In this scenario, there is balance, but it happens over time rather than space. The upper hand changes as the circumstances change. It's dynamic!

Take another game that I love--Hidden: Source. This game is a prime example where imbalance paints the tapestry of unique experiences. In Hidden, a team of special-ops players is pitted against another player who has special abilities (among them, being nearly invisible). In a one-on-one game, the odds favor the Hidden. In a ten-on-one game, the odds favor the IRIS team. The fun experience in playing the IRIS team when the odds are against you is the opportunity to feel nervous, apprehensive and jumpy--things many people pay for at the Box Office. And the enjoyment of winning a round when the odds are against you enhance the value of those moments. When playing the Hidden when the IRIS team is full is far more satisfying than when the IRIS team is nearly empty--because the sense of accomplishing a challenging goal is more poignant.

If you aren't the kind of person who likes challenges... just remember that each round ends. On most servers, the sides get swapped and the tables will turn.

The AWP Dilemma and Team Work

I think that one of the aspects of online gaming that imbalance can enhance is team work. In the FPS, you can overcome imbalances by using your brain and team to overcome a challenge.

Take the example of the AWP in Counter-Strike (and sniper rifles in all FPS games). People will complain endlessly about camping snipers as if such players are sub-human, cheating Morlocs. But in many scenarios, the failure of team A to overcome the sniper(s) on team B are lack of team work--another element of our culture that seams to need attention even beyond online games.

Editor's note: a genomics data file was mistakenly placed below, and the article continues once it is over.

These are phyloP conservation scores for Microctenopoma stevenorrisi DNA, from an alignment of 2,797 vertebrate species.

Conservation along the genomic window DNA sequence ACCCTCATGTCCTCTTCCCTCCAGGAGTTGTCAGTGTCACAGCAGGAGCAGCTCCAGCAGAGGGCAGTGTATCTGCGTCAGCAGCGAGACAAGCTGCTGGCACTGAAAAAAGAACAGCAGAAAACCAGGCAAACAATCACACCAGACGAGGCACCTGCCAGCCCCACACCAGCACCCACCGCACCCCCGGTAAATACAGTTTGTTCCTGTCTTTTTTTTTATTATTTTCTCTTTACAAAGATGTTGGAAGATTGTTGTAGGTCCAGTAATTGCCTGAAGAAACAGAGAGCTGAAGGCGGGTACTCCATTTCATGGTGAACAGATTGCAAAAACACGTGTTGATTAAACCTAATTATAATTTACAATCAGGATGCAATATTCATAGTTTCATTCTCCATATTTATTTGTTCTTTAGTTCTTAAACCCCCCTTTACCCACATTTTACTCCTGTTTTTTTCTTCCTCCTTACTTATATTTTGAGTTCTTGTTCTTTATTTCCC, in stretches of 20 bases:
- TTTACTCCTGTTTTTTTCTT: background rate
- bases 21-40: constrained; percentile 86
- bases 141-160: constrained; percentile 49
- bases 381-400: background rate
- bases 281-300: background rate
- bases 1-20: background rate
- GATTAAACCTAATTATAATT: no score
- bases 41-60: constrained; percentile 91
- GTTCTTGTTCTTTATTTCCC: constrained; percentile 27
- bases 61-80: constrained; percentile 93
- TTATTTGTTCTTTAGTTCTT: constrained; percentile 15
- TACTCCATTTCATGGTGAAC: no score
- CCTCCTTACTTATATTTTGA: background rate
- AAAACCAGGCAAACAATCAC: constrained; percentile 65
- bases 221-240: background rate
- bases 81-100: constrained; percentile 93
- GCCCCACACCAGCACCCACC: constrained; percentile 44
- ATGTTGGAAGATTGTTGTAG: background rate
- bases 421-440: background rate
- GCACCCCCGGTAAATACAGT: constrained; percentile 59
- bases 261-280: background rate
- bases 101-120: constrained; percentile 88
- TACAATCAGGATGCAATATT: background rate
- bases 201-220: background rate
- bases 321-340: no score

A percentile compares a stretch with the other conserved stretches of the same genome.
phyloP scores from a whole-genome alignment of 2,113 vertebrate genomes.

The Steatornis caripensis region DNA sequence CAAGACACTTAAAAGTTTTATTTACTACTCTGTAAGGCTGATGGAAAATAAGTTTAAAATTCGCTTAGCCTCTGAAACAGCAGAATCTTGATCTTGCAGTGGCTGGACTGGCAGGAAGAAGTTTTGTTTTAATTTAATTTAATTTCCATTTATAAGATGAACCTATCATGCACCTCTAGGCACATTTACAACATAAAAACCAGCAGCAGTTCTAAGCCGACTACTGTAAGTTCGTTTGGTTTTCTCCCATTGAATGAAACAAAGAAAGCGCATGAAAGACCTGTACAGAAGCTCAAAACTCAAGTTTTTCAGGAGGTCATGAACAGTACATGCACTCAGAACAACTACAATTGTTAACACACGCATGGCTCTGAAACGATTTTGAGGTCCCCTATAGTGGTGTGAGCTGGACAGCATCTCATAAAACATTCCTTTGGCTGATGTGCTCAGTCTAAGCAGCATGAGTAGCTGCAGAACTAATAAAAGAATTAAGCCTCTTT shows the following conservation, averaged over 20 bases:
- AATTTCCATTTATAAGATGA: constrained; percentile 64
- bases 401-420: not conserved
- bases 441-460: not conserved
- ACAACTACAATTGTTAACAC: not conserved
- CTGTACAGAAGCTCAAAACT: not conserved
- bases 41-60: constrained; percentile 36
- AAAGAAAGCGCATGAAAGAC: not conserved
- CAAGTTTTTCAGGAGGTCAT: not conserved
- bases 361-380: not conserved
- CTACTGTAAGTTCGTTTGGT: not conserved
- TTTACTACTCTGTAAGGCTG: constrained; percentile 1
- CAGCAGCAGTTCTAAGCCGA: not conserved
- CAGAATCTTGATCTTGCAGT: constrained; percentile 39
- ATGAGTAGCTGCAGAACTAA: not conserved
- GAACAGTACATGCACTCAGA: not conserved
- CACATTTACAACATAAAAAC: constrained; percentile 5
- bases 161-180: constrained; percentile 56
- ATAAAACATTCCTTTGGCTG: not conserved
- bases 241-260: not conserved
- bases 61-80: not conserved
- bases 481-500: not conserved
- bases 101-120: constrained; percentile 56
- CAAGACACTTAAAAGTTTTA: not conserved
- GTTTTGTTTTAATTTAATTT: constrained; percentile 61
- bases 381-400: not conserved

Using the analogy of basketball, the solution to a sharp-shooting three-point shooter is to change your tactics if he keeps making threes--and quit giving him open shots by sticking someone on him. In the FPS, this means coordinating efforts at diversion, cover and suppression. If the sniper is covering the long hallway, use some smoke grenades. If he is covering the path up to your target, send out a decoy another way or use smoke in another path as a diversion. Distract the sniper so your own sniper can take him down. Adapt to the current situation--the current challenge.

Instead, players love to complain about how the AWP should be removed from the game. I'm no good with the AWP and I hate getting killed by it. But that's not a good reason to remove it from the game.

Conclusion

I wish that more people would embrace the variations that imbalance offers. In my view, just because a goal is challenging doesn't mean that it isn't worth attempting. In fact, the more challenging the terrain, the better the opponents, the more fun the scenario. And more rewarding when you win as the team with the gimped stats!

Challenges force you to explore new solutions to solving problems. In fact, facing a challenge with an open mind may help you discover a new way to completely tip the balance in your favor--which helps evolve the whole experience. I'm not saying that games should recreate the Kobayashi Maru (the No-Win Scenario). I'm saying that there should be variation--and that gamers should embrace these variations with open arms.


PS. Please Valve... bring back Assassination mode in CS:GO. Some of us liked the challenge of it!